Hot Weather Management of Poultry
Posted: June 15, 2014
Hot weather can severely impact poultry performance. Heat stress in poultry typically begins when the ambient temperature climbs above 80 degrees Fahrenheit and becomes very apparent at temperatures around 85 degrees Fahrenheit. When a bird begins to pant, physiological changes have already taken place within its body to help eliminate excess heat. Practicing proper heat management to help keep birds comfortable will help maintain optimum growth, hatchability, egg size, egg shell quality, and egg production.
When temperatures reach mid- to upper 90s, it is important for birds to be able to dissipate body heat to maintain a body temperature of about 105 degrees Fahrenheit. However, poultry do not sweat. Therefore, body heat is dissipated from wattles, shanks, and unfeathered areas under the wings. Birds do not need to drastically alter normal behavior, feed intake, or metabolism to maintain body temperature by heat loss. The purpose of ventilation in poultry housing is to maintain an environment that allows birds to sustain body temperature by sensible heat loss. Sensible heat loss methods include radiation, conduction, and convection which are effective when temperatures range from 55 to 75 degrees Fahrenheit. Once temperatures reach 77 degrees Fahrenheit, the method for heat loss shifts to evaporative heat loss. Evaporative heat loss requires birds to dissipate body heat by panting, which begins to occur at about 80 degrees Fahrenheit.
Panting removes heat by the evaporation of water from the moist lining of the respiratory tract. Unfortunately, panting also generates body heat, and causes birds to eliminate water from the body. During the hot summer months, evaporative heat loss typically becomes the primary method by which birds regulate their body temperature unless proper ventilation is provided and other steps are taken to reduce heat stress.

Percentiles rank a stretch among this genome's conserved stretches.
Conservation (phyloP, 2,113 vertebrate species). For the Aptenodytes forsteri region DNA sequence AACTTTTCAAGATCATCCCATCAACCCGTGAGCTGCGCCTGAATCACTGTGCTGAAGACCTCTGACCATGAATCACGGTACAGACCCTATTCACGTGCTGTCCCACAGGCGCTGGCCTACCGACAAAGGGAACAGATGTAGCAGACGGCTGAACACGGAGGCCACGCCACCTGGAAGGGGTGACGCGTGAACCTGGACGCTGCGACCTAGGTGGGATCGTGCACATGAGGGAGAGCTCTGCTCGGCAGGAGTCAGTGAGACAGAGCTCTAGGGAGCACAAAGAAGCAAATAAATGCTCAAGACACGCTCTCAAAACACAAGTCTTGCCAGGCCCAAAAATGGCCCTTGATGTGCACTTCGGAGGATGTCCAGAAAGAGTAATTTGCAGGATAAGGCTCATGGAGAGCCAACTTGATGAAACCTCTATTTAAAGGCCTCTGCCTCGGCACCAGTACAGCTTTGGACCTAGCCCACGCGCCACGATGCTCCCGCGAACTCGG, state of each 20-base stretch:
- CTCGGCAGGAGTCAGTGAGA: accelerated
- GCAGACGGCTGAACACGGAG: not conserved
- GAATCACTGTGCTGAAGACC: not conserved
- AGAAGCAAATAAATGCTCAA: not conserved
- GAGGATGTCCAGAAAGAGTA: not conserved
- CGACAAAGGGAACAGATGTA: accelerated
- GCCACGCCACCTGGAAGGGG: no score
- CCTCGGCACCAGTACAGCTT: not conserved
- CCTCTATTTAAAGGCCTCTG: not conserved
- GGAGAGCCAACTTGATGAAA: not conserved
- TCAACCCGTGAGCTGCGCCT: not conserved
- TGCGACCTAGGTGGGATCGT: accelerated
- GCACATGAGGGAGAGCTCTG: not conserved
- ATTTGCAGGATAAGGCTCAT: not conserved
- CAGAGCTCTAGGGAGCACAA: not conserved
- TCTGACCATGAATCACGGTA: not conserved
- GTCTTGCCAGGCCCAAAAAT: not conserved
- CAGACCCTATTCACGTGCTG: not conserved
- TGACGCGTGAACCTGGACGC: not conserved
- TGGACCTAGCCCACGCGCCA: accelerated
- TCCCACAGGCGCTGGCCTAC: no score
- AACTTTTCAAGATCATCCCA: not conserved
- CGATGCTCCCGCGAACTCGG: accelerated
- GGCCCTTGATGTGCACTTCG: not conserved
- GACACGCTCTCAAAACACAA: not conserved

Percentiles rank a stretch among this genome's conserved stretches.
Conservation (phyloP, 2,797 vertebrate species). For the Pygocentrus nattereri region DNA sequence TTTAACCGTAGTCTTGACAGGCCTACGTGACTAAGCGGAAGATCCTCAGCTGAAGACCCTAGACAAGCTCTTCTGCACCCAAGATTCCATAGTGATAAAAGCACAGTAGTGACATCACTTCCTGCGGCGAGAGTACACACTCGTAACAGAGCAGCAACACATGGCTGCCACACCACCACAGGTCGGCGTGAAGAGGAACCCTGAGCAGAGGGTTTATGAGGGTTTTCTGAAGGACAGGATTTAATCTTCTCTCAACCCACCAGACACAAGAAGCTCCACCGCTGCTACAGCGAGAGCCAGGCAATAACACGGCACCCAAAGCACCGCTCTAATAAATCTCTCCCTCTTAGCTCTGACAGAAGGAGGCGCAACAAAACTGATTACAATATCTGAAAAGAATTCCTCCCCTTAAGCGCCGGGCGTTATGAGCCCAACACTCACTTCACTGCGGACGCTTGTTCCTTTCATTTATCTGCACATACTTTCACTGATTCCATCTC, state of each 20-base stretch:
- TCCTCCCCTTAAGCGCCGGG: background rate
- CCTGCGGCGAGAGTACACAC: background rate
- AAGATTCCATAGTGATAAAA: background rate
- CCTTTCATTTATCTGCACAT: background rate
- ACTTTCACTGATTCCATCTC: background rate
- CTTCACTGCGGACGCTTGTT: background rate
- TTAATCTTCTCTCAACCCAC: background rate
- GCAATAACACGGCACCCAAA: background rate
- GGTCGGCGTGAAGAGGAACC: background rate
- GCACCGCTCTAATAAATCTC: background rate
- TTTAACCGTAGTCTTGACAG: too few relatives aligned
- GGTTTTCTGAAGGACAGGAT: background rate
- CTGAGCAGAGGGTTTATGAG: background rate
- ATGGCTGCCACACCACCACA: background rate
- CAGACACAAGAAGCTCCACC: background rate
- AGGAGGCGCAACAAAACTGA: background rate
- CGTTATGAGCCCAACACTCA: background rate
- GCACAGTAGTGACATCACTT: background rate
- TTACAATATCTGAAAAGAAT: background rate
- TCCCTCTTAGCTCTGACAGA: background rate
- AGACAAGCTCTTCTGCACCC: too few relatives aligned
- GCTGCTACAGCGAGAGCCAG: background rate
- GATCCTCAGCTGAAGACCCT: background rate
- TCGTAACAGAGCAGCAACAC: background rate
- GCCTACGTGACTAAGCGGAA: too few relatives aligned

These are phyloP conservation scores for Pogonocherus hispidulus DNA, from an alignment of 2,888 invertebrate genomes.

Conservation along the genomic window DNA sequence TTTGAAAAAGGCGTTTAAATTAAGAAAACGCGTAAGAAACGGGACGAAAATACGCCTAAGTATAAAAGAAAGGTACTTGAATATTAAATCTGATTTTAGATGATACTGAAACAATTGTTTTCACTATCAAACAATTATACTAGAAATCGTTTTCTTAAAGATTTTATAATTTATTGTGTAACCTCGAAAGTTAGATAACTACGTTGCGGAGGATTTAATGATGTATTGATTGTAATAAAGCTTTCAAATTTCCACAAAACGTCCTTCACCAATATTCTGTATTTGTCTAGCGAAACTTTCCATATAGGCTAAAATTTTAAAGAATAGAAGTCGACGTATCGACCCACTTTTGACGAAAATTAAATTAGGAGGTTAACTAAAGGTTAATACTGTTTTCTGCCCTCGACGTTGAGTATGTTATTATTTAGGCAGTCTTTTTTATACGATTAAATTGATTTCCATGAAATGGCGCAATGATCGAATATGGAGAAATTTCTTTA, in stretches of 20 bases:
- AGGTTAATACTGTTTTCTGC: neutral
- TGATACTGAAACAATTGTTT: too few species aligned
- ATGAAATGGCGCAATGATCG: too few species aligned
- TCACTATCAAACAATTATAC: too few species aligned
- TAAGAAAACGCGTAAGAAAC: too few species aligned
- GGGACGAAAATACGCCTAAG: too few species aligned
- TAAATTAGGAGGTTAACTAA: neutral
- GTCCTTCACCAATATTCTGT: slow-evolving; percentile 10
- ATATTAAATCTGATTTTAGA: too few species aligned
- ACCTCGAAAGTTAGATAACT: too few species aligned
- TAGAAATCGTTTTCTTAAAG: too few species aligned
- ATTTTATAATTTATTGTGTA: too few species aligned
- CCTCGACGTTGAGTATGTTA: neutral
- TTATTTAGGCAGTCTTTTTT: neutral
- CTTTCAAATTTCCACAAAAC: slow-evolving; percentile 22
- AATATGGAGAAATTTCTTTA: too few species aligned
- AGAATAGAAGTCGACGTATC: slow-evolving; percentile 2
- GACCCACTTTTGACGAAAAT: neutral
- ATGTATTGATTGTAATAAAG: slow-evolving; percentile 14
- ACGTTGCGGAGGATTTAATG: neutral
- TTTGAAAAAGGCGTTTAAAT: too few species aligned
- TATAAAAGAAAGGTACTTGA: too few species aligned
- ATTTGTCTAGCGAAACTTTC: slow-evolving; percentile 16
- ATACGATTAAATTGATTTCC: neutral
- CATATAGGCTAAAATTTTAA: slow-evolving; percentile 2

Techniques for managing heat stress include maintaining a grass cover on the ground surrounding the poultry house to reduce reflection of sunlight onto the house. Vegetation should also be trimmed to avoid blocking air movement. Shade trees should be located in areas that do not restrict air movement.
Also, make sure to keep a reliable, clean, cool source of water for birds. Electrolytes can be added to the water to replace those lost during periods of heat stress. For layers, be sure to provide adequate ventilation and air circulation for nesting boxes.
The importance of proper hot weather management for poultry should not be underestimated. Please keep your feathered animals in mind this summer!
|Ambient Temperature (F)||Signs of Heat Stress|
|55-75||Birds do not meed to alter behavior to maintain body temperature|
|65-75||Ideal temperature range|
|75-85||Slight reduction in feed consumption
Egg size may be reduced and shell quality may suffer as temperatures reach the top of this range
|85-90||Greater Reduction in feed consumption
Egg size and shell quality deteriorate
Egg production suffers
|90-95||Feed consumption continues to decrease
Danger of heat exhaustion in layers and heavier birds
Cooling management practices are necessary
|95-100||Heat exhaustion is likely
Emergency measures may be necessary
Egg production and feed consumption are greatly decreased
Water consumption is high
|over 100||Survival is a concern
Monitor birds regularly
TitleHot Weather Management of Poultry
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